The largest boost ever in the history of the U.S. Department of Agriculture’s Supplemental Nutrition Assistance Program (SNAP) is set to take effect this fall.
Beginning in October, average SNAP will rise more than 25% to all 42 million SNAP beneficiaries. The average monthly per-person benefits will rise from $121 to $157. The increase, which totals $1.19 a day, reflects higher costs for a nutritious diet, the USDA said.
The move by the Biden administration does not require congressional approval, and unlike the large pandemic-era expansions, which are starting to expire, the changes are intended to last.
The increase is is part of a USDA review of the food stamp program that is required under the 2018 Farm Bill. Thethen-Republican-led Congress ordered the agency to re-evaluate the plan by fiscal 2022 -- and every five years thereafter. It was last adjusted in 2006.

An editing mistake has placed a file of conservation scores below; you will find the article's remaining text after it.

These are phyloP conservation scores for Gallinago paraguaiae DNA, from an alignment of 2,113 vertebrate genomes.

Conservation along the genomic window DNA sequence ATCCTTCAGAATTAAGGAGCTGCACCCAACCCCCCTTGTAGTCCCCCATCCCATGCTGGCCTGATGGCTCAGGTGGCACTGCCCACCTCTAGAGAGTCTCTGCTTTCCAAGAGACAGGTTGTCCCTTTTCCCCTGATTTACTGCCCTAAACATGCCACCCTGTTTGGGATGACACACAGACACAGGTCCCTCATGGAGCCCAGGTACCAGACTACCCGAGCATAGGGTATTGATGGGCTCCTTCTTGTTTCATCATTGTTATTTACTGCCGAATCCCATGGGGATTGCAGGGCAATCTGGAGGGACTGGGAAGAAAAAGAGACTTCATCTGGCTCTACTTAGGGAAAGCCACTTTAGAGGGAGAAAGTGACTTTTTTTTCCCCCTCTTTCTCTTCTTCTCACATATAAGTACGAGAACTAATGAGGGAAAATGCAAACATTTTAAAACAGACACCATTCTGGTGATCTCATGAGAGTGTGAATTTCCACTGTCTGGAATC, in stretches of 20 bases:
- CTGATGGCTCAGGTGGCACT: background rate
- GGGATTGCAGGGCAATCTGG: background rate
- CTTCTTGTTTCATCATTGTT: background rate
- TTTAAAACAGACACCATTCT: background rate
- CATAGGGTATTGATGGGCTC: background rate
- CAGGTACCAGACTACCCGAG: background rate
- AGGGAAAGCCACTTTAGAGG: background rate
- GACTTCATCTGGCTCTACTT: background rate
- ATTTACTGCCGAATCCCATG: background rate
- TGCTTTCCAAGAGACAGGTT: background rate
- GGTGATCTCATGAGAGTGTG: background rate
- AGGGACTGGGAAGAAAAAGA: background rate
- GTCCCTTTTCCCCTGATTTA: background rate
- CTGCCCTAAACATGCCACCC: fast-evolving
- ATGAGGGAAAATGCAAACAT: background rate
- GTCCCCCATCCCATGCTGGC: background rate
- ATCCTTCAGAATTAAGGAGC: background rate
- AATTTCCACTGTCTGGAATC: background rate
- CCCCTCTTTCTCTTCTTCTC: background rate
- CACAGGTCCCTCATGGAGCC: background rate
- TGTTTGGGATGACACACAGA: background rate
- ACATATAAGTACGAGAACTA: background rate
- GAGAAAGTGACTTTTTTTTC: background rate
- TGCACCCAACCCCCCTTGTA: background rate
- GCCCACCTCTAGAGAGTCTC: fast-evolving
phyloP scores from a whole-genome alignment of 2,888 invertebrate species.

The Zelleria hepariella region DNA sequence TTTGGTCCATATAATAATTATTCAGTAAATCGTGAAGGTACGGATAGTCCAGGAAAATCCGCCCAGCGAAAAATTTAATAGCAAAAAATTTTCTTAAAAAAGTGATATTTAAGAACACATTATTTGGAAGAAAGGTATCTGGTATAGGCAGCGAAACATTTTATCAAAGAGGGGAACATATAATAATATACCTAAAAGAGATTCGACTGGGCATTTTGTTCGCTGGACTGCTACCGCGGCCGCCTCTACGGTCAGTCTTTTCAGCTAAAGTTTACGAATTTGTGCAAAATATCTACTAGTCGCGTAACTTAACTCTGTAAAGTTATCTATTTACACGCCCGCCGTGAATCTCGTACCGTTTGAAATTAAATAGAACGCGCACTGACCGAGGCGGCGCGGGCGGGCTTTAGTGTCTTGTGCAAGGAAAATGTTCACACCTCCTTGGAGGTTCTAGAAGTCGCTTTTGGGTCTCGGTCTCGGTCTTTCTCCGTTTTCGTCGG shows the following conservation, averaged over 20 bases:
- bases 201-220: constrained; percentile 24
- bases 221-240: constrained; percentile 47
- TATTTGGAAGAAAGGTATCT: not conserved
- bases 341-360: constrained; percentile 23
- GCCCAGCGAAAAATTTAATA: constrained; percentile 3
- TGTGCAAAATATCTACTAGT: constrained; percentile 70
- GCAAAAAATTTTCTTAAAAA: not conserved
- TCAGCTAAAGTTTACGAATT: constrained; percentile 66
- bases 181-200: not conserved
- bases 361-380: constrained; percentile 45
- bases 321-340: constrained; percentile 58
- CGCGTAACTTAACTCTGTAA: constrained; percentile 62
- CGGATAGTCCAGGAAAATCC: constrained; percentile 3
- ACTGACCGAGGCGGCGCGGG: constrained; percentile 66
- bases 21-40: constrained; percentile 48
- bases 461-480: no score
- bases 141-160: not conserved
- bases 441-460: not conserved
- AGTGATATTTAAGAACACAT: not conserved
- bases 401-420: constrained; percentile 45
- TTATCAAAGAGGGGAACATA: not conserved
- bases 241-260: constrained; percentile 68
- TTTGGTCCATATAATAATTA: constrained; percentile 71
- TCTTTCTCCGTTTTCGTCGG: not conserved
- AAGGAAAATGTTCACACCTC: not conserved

“Ensuring low-income families have access to a healthy diet helps prevent disease, supports children in the classroom, reduces health care costs, and more,” stated Agricultural Secretary Tom Vilsack. “And the additional money families will spend on groceries helps grow the food economy, creating thousands of new jobs along the way."
In addition to families with children, many food stamp recipients are disabled Americans or senior citizens on fixed incomes, Vilsack said on a call with reporters.
The increase is likely to give a boost to retailers such as Walmart, Amazon and discount grocers. An increasing number of food retailers, from Walmart to BJ’s Wholesale Club, offer consumers using food stamps the ability to purchase them online with electronic benefit transfer cards.